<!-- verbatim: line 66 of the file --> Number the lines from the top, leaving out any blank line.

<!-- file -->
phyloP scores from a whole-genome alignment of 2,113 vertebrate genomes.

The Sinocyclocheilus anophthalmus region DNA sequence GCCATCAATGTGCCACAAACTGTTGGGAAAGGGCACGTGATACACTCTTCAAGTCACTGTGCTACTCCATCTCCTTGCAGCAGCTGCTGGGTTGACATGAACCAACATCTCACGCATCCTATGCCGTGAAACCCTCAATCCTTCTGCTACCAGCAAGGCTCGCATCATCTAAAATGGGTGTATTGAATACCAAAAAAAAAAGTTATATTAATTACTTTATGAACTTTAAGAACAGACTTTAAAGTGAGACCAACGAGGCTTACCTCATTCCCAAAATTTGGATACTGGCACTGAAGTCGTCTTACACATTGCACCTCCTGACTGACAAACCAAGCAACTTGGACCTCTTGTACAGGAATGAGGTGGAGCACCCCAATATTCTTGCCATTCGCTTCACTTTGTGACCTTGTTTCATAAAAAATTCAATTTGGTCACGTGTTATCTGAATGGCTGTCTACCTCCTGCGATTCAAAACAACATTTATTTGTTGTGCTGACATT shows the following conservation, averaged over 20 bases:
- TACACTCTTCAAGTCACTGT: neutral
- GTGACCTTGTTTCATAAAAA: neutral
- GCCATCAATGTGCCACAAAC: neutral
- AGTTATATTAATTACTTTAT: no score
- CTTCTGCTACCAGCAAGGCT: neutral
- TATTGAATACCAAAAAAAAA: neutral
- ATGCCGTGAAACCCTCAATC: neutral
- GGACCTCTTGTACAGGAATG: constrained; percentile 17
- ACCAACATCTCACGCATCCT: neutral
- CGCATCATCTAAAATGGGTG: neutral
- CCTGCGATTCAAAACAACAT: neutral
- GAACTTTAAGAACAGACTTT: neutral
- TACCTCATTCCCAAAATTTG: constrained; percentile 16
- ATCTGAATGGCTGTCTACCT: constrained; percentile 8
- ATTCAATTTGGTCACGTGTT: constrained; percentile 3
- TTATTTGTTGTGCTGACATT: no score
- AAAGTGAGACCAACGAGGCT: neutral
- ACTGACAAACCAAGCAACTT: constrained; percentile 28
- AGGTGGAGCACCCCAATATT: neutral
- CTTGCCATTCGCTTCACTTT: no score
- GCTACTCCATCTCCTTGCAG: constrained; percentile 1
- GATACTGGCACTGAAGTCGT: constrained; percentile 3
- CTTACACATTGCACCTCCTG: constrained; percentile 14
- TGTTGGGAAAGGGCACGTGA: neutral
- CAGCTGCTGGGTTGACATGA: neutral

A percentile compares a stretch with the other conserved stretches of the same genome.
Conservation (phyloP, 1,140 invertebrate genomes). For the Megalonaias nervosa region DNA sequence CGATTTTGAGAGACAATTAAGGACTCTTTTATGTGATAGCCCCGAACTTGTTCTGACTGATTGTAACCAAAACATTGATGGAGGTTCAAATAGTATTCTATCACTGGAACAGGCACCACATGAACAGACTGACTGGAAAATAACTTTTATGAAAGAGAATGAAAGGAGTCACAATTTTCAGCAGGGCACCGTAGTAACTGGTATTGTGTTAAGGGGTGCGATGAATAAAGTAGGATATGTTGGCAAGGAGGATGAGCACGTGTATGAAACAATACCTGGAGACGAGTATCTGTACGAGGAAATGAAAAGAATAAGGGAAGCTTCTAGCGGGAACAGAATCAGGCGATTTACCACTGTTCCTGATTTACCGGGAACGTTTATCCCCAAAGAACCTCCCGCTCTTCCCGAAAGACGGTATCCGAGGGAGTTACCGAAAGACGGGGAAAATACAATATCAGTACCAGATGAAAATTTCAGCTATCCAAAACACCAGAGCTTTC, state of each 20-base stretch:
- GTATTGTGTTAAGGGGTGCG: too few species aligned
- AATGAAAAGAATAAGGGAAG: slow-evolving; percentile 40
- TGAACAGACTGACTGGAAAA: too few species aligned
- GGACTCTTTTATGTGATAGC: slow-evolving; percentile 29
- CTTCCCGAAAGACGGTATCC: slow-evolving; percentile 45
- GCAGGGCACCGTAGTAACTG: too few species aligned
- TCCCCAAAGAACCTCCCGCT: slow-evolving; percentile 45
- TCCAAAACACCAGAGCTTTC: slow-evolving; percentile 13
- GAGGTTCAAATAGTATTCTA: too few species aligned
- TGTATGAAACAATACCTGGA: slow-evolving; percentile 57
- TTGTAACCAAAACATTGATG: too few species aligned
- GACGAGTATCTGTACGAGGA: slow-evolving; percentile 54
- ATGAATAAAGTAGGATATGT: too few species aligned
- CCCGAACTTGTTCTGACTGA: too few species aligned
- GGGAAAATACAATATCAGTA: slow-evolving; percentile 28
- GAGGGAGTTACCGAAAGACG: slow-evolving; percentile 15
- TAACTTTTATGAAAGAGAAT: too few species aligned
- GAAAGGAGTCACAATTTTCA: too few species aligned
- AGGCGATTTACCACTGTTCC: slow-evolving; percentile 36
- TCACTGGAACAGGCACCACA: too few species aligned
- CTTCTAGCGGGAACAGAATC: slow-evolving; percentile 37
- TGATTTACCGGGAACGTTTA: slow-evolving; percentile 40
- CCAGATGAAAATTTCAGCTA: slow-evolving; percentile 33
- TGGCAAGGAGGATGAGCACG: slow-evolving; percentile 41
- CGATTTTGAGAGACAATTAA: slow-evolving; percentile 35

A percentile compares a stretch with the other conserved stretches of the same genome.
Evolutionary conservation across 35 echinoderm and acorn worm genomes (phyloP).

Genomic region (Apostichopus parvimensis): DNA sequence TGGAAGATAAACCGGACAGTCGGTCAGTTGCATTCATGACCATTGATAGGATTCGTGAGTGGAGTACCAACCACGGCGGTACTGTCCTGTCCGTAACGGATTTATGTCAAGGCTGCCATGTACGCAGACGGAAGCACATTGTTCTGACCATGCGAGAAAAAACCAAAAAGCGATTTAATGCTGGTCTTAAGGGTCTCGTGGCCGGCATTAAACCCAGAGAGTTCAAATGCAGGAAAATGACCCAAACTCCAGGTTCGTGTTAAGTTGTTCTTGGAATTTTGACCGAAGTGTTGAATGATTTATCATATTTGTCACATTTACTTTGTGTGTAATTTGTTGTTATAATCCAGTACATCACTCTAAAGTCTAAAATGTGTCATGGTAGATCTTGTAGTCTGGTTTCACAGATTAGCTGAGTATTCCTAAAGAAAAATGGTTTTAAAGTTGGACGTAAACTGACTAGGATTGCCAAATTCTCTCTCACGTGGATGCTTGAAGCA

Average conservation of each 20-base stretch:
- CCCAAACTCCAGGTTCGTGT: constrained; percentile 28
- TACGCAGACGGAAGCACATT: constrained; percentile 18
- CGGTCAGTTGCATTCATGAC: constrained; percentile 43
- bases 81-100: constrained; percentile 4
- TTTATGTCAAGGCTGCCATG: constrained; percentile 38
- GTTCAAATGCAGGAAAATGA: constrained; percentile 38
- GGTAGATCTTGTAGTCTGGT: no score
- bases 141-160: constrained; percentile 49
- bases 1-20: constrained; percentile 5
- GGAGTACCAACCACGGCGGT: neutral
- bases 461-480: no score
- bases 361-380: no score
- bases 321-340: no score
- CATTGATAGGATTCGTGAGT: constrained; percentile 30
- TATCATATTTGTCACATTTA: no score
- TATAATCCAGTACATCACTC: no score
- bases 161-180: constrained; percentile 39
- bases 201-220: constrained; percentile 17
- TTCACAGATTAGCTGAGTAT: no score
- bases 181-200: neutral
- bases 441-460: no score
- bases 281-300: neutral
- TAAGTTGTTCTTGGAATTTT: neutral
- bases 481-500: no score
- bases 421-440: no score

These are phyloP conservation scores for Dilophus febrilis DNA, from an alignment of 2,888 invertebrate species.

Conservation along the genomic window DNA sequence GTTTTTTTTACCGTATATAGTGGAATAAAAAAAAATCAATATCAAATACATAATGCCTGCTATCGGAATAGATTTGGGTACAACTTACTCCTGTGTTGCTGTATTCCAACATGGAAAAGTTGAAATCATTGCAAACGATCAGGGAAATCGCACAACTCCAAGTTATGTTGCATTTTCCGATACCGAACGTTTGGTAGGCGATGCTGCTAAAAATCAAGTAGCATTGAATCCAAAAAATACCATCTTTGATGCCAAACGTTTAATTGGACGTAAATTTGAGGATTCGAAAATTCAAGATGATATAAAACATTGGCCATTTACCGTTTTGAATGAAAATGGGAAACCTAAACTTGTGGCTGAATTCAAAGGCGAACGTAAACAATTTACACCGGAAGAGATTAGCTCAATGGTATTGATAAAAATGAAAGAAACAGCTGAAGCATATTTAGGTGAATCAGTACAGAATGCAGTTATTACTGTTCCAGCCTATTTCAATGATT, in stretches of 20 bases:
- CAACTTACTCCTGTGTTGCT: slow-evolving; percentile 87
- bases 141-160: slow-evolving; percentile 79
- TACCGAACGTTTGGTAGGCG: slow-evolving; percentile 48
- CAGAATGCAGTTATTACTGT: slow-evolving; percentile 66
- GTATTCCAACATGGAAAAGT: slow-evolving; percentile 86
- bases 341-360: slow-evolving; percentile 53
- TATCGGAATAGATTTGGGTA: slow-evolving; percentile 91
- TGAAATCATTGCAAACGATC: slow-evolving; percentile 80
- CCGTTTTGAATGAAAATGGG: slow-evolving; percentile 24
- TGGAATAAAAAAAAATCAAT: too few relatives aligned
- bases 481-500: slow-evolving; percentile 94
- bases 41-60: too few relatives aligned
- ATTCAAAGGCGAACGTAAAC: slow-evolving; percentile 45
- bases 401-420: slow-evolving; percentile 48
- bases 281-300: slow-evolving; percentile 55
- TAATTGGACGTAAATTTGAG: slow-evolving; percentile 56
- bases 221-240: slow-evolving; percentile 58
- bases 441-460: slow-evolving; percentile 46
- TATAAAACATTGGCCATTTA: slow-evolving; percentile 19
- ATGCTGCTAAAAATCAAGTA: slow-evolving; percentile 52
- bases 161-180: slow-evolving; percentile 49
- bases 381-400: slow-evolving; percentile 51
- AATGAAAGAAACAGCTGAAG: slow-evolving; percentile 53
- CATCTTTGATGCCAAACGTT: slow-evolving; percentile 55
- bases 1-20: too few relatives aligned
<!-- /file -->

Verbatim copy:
- bases 141-160: constrained; percentile 49